April 4, 2006 – Dramatic sound effects, theatrical routines, and some classic beat-boxing from comedian Michael Winslow tickled the funny bones of students, teachers and parents at Sts. Peter and Paul Catholic School Tuesday.
Winslow, best known for his role as the human beat-box in the "Police Academy" movies, also had audience members cheering and clapping with various impersonations and a comical reading of a book called "The Magically Mysterious Adventures of Noelle the Bulldog," which was written by his "good friend," singer Gloria Estefan.
During the reading, Winslow had a new sound effect for every sentence and entertained younger students with the different voices he used for the book's characters, along with his ability to produce multiple noises during busier scenes. In these instances, Winslow was able to imitate the sounds of many animals, cars and even more than one musical instrument in just one breath, transporting the audience from ordinary reality into the pages of the book.
As a special treat for the older students — who filed into the school's cafeteria after strains of laughter wafted across the courtyard into various classrooms — Winslow set up a small television set and provided the sound effects for a clip from "Star Wars — Episode VI, Return of the Jedi" and seemingly battled enemy forces in space alongside Luke Skywalker, Han Solo and Princess Leia.
In a brief question-and-answer round, students also challenged Winslow to perform some celebrity impersonations, which ranged from a pudding-eating Bill Cosby to "Family Matters" character Steve Urkel and funnyman Chris Tucker. Winslow also did a brief acoustic rendition of a Stevie Wonder song, using his vocal chords to simultaneously produce the sounds of both the piano and the saxophone.
When asked about his abilities, Winslow explained that he grew up listening and imitating the sounds of animals in his neighborhood and practiced everyday to build his talent. "It grows on you after awhile," he added later. "And then one day, I realized that I can't help but make noises. I also realized that I can take them with me anywhere – that I can just pack them up when I go traveling, so that when I visit different countries and don't know the language, I can use my sounds. I consider this my main philosophy, because sounds are universal and transcend any language barrier."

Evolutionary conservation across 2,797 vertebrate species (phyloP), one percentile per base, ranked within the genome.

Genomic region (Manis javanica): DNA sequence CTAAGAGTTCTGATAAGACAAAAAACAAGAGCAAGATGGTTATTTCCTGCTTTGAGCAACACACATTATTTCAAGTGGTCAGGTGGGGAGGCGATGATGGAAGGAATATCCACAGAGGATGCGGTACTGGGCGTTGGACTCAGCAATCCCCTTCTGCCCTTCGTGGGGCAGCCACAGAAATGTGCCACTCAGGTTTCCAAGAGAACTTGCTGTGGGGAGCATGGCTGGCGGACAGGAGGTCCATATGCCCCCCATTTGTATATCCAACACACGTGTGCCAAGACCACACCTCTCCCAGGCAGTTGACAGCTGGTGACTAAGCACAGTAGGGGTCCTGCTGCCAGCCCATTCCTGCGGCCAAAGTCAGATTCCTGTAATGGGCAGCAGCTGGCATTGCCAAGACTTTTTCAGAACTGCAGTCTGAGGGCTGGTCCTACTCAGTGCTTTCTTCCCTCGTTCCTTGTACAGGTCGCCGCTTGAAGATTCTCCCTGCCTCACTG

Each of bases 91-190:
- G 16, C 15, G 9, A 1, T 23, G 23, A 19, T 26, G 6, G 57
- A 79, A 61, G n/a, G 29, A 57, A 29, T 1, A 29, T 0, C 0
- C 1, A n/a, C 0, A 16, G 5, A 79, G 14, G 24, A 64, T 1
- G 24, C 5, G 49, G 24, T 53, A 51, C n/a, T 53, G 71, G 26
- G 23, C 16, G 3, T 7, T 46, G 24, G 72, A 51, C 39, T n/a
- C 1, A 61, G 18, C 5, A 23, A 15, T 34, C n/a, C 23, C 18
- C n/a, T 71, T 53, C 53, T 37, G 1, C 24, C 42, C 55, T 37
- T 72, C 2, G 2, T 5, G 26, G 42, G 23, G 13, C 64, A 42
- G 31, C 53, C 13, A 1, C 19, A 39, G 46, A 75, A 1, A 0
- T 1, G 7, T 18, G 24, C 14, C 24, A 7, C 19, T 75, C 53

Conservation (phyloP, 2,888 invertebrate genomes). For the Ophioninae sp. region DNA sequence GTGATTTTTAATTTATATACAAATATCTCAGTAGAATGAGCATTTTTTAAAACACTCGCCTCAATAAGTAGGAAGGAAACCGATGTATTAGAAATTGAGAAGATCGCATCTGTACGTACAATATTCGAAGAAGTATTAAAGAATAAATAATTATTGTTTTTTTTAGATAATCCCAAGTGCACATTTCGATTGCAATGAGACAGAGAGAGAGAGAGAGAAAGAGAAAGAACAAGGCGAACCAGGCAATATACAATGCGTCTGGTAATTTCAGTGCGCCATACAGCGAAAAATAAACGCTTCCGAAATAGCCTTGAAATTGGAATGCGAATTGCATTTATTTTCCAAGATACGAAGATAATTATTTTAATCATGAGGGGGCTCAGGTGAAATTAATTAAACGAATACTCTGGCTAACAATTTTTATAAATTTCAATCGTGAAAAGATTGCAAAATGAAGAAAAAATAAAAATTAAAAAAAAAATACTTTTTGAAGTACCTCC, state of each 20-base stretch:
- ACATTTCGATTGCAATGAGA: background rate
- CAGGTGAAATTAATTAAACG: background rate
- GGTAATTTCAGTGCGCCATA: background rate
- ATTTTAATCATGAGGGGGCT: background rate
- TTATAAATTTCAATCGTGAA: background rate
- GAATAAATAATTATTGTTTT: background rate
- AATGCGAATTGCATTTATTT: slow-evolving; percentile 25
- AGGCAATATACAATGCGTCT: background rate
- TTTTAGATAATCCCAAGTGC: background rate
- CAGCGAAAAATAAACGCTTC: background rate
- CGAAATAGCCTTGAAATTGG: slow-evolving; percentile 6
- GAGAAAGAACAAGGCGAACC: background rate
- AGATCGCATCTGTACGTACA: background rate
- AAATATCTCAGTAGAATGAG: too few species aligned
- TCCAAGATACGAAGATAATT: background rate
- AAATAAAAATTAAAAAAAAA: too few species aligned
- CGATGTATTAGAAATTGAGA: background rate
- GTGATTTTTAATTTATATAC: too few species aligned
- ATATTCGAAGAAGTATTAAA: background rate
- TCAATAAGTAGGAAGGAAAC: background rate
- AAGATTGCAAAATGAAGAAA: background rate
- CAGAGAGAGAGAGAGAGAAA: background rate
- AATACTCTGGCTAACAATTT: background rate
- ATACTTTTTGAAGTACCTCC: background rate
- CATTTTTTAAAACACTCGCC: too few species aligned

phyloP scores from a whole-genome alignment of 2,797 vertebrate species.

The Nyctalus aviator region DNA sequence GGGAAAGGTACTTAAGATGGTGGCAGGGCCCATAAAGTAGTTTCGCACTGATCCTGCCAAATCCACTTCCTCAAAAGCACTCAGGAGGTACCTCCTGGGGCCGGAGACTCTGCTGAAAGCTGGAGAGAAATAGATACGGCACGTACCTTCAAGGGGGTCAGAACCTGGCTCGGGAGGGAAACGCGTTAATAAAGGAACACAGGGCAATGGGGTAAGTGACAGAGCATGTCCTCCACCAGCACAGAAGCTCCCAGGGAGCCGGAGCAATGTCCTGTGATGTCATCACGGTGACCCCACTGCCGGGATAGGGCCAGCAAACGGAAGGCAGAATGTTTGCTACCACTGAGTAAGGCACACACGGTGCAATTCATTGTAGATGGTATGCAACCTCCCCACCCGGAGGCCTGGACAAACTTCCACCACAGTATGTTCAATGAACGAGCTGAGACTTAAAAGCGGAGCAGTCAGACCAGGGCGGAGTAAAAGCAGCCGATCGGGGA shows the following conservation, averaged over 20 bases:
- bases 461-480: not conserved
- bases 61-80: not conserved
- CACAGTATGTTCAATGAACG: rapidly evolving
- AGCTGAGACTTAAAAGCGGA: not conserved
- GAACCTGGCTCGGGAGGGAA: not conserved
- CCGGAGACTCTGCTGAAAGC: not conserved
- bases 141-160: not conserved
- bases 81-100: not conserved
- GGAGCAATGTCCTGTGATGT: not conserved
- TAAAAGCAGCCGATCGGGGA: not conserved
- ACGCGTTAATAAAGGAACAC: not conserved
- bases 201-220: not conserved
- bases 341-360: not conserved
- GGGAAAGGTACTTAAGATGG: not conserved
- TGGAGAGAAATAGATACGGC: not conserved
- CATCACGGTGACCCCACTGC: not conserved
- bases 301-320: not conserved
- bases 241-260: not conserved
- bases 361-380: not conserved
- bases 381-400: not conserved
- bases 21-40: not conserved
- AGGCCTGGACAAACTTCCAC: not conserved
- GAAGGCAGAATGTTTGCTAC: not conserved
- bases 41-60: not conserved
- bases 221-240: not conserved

After the reading, students anxiously lined up to get Winslow's autograph, talking excitedly about their favorite parts of the performance, while some teachers stayed close by to take quick snapshots. "It was really something different," Laquann Roberts, a seventh-grader at Sts. Peter and Paul said. "And I thought it was really fascinating that he could make all those noises at once. I especially liked the effects he did for the 'Star Wars' movie – it was fun watching the screen and hearing the noises all around us."
"It really was amazing," added 12-year-old Joshua Quetel, who was waiting to take a picture with Winslow. "There were times when you didn't even know where the noises were coming from – sometimes they seemed like they were coming from the outside or in other parts of the room instead of just coming from him."
Many adults in the audience were also impressed by Winslow's performance. "I actually sat down with him before today's event," Rev. George Franklin, the school's principal said. "And I was really intrigued by the way he could just manipulate his voice like that and how spontaneous his sounds were. I thought that he would have to think about something before he did it, but no – it was really improvisational. And we're really glad that he could be here to share this with us."
Winslow explained that he came to St. Thomas as part of the Resort to Reading program sponsored by the Mahogany Run Golf Course and Ginn Clubs and Resorts for National Library Week. "I got a call one day, and someone asked me if I was interested in coming to St. Thomas, and I thought, 'Why not?' I've never been here, and I thought it would be a great opportunity to get kids excited about learning how to read."
Winslow also said he saw the reading as an opportunity to further a new phase in his career: becoming a part of educational and kid-friendly programming. "I used to be involved in the 'Reading Rainbow' series on television, and I wanted to kind of go back to that," he said. "So, I just did a new movie called 'Lenny the Wonder Dog,' which kids can sit down and watch without parents having to worry about what they're going to see."
Winslow added that he's trying to send a positive message about the importance of education to youngsters through his participation in various reading activities. "It's really important that our students learn that it's one thing to come to school every day, but it's quite another to actually finish," he said. "And I think that idea – that they should finish what they start – should really be emphasized."
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